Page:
Microsoft Office has long been fixture in the landscape of tools that teams and individuals use to carry out their professional duties across the world. So entrenched is the MS Office suite in our computing devices that we have ceased to think of it as a collection of tools specifically designed to support business purposes. After all, many of us use a Word file to draw up a list for grocery shopping while maintaining an Excel Sheet to keep tab of the latest movies and tv shows we want to watch. We have long since come to see the tools in MS Office as handy for just about anything- whether business-related or not.
This versatility speaks for the efficiency of the tools. But at the same time, it’s also true that while it’s easy for an individual to use the tools for their purposes, the options for collaboration are limited. Microsoft aims to remedy this situation. Or so it seems, going by the fact that they have announced the brand new app, Microsoft Loop.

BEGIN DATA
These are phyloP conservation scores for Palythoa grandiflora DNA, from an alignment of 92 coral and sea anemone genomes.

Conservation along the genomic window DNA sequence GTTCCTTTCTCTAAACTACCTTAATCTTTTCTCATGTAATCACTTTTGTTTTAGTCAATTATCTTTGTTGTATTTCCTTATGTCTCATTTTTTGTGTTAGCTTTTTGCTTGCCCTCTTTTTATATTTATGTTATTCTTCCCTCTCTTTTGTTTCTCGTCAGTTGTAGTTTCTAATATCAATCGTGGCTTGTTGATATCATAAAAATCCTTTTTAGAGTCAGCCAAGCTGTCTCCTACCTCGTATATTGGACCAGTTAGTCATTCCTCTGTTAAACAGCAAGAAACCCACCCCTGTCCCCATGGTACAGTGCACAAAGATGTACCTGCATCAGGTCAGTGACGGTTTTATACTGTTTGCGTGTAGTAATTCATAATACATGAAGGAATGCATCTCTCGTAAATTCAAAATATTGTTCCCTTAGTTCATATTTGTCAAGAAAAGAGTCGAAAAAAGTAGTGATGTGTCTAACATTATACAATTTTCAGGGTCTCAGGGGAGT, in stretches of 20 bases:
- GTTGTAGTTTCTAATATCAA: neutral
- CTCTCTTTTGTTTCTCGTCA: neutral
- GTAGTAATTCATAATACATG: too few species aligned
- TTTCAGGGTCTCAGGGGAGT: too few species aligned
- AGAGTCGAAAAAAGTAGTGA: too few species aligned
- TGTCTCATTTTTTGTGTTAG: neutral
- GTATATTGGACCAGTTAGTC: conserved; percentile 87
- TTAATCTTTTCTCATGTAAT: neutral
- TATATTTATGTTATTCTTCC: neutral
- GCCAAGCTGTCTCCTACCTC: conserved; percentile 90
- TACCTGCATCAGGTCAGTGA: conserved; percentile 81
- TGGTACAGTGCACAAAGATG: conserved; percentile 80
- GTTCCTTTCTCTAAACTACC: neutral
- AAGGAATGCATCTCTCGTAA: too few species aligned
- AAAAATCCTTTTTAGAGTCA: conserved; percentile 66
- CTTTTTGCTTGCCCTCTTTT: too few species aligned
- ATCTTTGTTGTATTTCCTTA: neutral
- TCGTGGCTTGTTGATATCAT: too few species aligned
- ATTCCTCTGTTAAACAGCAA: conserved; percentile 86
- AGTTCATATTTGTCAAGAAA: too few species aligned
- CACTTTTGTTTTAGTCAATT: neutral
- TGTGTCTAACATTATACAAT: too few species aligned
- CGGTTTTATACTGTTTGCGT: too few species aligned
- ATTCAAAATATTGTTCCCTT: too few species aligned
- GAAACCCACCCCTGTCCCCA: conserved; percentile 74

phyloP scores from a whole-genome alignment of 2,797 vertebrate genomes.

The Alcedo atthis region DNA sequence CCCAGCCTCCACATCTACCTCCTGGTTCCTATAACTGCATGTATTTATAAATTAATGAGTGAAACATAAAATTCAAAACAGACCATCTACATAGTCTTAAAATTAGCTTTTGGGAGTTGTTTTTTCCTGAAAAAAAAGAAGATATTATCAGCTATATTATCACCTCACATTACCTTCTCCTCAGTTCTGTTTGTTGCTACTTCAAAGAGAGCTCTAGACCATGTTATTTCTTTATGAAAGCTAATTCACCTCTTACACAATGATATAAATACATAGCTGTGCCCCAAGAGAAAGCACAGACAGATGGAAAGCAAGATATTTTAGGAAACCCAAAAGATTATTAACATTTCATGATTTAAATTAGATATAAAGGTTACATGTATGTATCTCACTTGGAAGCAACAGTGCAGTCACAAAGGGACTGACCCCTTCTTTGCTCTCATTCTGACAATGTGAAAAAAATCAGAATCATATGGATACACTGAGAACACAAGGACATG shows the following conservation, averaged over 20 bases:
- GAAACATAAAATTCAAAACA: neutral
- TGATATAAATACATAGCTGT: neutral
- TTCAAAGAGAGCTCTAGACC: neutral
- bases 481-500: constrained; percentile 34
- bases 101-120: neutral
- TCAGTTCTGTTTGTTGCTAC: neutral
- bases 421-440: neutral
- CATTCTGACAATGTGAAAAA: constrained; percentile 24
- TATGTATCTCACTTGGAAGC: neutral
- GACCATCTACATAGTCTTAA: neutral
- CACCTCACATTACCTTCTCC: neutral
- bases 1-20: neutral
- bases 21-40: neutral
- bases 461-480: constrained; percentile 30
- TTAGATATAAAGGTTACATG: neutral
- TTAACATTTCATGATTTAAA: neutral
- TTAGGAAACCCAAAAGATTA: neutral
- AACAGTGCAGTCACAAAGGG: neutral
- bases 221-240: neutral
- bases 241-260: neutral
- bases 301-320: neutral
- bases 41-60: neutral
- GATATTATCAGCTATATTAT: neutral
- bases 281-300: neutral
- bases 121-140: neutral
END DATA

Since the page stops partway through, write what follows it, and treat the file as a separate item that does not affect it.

In fact, Loop is a newly branded version of Fluid from Microsoft. Those familiar with Fluid would know that it consists of different blocks of collaborative Office content which could be copied and shared with others in your team.
The different elements of Loop
Like Fluid , Microsoft Loop also contains three main parts. These are the Loop Components, Loop pages and Loop workspaces. All of these elements are live, meaning that different individuals could edit them concurrently, provided they have been granted the permission for the same.
Loop components are pieces of content which could exist across different apps. Not just that, these content pieces could be worked upon by different individuals. If anyone makes a change in any of them, those changes will get updated in real time in all the apps in which its present.